Here's a pretty good rundown, point by point, of the several of the significant choices between Barack Obama and Mitt Romney, in the form of ten questions. Whatever decision a person makes, they're pretty starkly worded, so coming up with a personal response ought not be hard (with the exception, perhaps, of question #10.) The article includes useful discussion of each. The questions, without the commentary, are:
1. How full is the economic glass?
2. Who will be tougher on China? .
3. Should tax rates be cut for the wealthiest and for capital gains?
4. Should responsibility for Medicaid and other programs be turned over entirely to the states?
5. Should Medicare offer a voucher option?
6. Should Obamacare be abolished?
7. Should Social Security be converted into a private-investment program?
8. Who is best (for you) on the social issues of abortion, contraception and gay rights?
9. Was the federal bailout of General Motors and Chrysler a good idea?
10. Who can end the gridlock in Washington?
The commentary within is worth consideration, too. If I thought people addressed these questions with open minds and made their decisions based on the effort (which is not to say it's a comprehensive list), I'd be okayer with what increasingly appears to be a Foxorovian outcome. (I have a couple of friends who seem worried that I've lost my mind in thinking The Rominee will win; and I admit that paying too much attention to polls is unhealthy. But trends are trends, and they're all telling me people are, increasingly, buying the deliberate deceptions and shameless lies.)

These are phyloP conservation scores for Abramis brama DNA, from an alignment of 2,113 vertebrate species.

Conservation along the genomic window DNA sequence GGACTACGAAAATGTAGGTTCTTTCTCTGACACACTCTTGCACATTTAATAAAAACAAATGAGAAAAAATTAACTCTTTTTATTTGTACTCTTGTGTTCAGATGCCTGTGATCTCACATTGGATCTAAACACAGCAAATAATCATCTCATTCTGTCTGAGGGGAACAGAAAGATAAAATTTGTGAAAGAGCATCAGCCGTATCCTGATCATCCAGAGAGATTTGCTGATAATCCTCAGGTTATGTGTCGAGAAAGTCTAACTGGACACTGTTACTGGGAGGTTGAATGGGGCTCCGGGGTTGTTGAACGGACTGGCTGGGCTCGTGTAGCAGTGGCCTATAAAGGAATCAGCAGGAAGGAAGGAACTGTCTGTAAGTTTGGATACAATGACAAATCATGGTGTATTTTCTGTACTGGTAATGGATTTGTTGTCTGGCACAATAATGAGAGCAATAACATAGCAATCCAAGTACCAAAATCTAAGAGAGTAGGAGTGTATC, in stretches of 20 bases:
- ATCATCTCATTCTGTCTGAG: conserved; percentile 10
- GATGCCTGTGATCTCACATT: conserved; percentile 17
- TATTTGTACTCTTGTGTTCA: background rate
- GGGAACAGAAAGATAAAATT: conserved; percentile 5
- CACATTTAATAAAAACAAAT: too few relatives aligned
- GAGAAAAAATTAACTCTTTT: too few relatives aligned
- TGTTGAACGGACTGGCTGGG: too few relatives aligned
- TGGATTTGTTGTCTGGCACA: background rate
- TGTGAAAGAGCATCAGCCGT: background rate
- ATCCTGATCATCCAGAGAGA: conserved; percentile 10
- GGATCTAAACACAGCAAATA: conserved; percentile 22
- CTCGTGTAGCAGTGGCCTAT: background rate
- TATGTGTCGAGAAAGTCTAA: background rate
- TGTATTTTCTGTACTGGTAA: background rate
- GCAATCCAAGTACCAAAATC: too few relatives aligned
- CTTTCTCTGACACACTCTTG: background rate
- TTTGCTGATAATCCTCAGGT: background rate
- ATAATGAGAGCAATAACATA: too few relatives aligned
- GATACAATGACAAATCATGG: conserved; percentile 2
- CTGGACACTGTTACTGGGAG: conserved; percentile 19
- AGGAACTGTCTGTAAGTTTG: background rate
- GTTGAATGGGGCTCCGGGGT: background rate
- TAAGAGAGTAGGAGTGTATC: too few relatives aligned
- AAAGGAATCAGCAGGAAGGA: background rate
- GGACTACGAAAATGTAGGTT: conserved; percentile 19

When, as I wrote, the Des Moines Register endorses Romney, choosing a Republican for the first time in forty years, and does so for economic reasons (while expressing fears of social regression!), I find myself wondering whether I've stringed and quantummed my way into another universe. Maybe it's me. Maybe I'm just seeing everything wrong, my sense of being able to apprehend reality and to evaluate data is no more than self-deception. Maybe Mitt Romney isn't a liar, hasn't changed positions on every one of the most important issues of the day. Could it be that he really acted in a bipartisan way in Massachusetts?
Would he have saved the auto industry like Obama did, as he now claims? Maybe his budget plans do add up, and can be accomplished while maintaining the infrastructure necessary to a functioning society. Perhaps it'd be fine if we became a theocratic plutocracy, where moneyed interests pull all the strings and keep the rest of us happy by letting us (and by "us" I mean "them") enact biblical law on all things other than whatever it is that lets megacorporations keep their money and run the show. Or maybe there's actually no one in Congress trying to make it happen.
Being open-minded, I have to consider the possibility that I've been wrong about everything, and that Fox "news" and RWS™distortions and dissembling aren't outright Bolshevik-like propagandizing at all, but sources of truth and reason. The view of Barack Obama they've created -- the Communist Socialist Nazi America-hating gay Kenyan Muslim terrorist-enabler -- is the accurate one; and my view of him -- a moderate, left-wing-disappointing compromiser, a rescuer (if a little slowly) of the economy and of the auto industry, a promise-keeping ender of a bad war and initiator of very middle-of-the-road (conservative, actually) health-care reform, a believer in women's rights and same-sex equality as moral issues -- is just plain wrong.
Or, at least, I have to get used to the idea that it doesn't matter one way or the other whether I'm right or not. Because the other view is winning the argument.